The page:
You are currently browsing the daily archive for 3 September, 2011.

I have found that my projects for grad school have to command most of my attention, and that I simply cannot cover the topics I cover here in those projects with anything like the explicitness and openness I would like. I realized long ago that covering entheogens openly would not work while still at a young stage of the career.

I have been disappointed to learn that even concepts like mystic experiencing, gnosticism, or transcendent knowledge rarely make their way into mainstream interpretations of Classical religion these days. How out of touch they are! Most mainstream scholars today would be surprised when Freke and Gandy write that the initiates into the mystery religious learned to view the myths of the cult as an allegorical representation of religious experiencing. Most mainstream Classical scholarship I have read does not seem to understand religious experiencing and allegory.

There seems to have been more respect for allegory and mysticism in Classical scholarship in the early 20th century. Scholars like James Frazer, Jane Harrison, Francis Cornford, and Franz Cumont were informed at least in some way by mysticism and allegory, even if their conception of these ideas was unfocused, vague, or off-base, lacking a real grasp for the dynamics of mystic experiencing and the workings of allegory. Later scholars have perhaps understandably dropped this vague conception and sought other explanations and interpretations of religious text and ritual. Over time Classical scholarship, like other fields, has become more and more disconnected from the findings of other fields as scholarship in all fields has become more and more specialized. Young researchers are regularly taught only the techniques and findings of their own field and are taught to find solutions to puzzles within the bounded system that has developed as their own field. Techniques and findings from other fields are often regarded with suspicion. Look at the cool reception that Ustinova’s book received in the two scholarly reviews I found, simply because she used studies from cognitive neuroscience on altered states to explain certain types of religious evidence from ancient Greece.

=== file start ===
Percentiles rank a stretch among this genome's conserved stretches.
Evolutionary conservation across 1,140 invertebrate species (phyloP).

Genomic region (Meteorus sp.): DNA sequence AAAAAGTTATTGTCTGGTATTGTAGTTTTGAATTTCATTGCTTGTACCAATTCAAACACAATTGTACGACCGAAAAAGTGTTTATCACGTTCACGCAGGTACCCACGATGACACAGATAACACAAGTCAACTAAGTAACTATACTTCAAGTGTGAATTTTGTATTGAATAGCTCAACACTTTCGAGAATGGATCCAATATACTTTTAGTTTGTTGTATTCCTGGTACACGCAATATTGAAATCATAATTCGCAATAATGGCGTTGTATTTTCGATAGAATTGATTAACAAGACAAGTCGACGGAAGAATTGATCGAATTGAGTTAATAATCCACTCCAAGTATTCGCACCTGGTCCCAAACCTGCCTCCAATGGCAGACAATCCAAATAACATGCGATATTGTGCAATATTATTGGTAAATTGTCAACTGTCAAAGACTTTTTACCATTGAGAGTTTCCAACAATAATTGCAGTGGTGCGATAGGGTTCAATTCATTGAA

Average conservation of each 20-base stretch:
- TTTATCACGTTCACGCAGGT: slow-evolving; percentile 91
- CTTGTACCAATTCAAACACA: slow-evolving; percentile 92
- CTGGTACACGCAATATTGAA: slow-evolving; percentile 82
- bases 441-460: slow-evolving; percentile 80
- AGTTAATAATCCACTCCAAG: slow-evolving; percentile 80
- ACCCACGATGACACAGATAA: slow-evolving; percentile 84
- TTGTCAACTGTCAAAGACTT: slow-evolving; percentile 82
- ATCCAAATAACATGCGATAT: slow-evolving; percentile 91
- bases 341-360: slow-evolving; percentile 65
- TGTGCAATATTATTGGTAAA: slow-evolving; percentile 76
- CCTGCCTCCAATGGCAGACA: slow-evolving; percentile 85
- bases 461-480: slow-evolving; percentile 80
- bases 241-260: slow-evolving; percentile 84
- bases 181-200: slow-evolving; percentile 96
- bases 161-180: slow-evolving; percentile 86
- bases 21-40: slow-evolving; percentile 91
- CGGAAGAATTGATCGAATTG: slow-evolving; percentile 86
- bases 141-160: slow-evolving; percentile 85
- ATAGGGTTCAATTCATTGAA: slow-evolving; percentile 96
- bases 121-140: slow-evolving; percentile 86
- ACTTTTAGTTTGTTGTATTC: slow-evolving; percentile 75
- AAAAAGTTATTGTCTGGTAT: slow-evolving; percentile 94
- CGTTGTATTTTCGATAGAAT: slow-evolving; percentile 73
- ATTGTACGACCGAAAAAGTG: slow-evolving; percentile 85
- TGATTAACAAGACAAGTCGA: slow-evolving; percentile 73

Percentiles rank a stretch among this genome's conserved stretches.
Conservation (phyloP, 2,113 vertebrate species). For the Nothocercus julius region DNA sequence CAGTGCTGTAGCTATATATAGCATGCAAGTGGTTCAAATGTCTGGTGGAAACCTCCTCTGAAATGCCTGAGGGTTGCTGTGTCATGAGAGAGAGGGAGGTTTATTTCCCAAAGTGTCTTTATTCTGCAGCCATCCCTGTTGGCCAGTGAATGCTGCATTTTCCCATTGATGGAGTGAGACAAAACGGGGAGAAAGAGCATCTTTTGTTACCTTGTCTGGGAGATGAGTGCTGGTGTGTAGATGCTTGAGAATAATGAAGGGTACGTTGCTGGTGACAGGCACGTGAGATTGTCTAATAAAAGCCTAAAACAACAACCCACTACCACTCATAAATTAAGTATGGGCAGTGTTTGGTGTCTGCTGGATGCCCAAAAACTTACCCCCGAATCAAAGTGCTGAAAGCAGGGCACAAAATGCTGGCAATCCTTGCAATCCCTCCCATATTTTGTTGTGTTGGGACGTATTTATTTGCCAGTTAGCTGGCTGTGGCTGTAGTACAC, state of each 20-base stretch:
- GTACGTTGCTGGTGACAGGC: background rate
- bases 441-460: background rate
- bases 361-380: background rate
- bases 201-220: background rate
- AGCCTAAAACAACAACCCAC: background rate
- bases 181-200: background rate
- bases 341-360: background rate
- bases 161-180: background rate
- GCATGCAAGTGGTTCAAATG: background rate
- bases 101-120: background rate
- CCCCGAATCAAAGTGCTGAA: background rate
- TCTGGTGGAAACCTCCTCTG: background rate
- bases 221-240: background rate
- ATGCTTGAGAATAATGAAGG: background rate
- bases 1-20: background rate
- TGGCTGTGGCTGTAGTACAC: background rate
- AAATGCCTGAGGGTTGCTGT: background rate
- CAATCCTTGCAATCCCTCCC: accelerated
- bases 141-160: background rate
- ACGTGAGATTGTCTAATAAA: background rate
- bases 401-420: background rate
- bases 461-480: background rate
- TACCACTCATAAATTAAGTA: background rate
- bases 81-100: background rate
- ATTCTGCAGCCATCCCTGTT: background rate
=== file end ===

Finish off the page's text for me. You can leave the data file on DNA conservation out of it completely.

The Egodeath Theory was created outside of the standard academic environment. Hoffman did not have to worry about publishing highly specific, peer-reviewed case studies in order to pursue a scholarly career. Nor did he have to rely only on accepted scholarly books, but was free to theorize and try out ideas until he had worked out the theory. I’ve felt for years that researchers must confront the Egodeath Theory, its particular combination of entheogens, determinism, allegory, and cybernetic self-control transcendence. These topics are not generally considered in conventional scholarship, let alone the combination of these ideas. Entheogens and the altered state in particular have been neglected. They are the key taboo subject/s. Research that fully takes account of entheogens/altered state will be inevitably drawn towards the other topics.


Metaphorical Psychedelic Eternalism
September 2011


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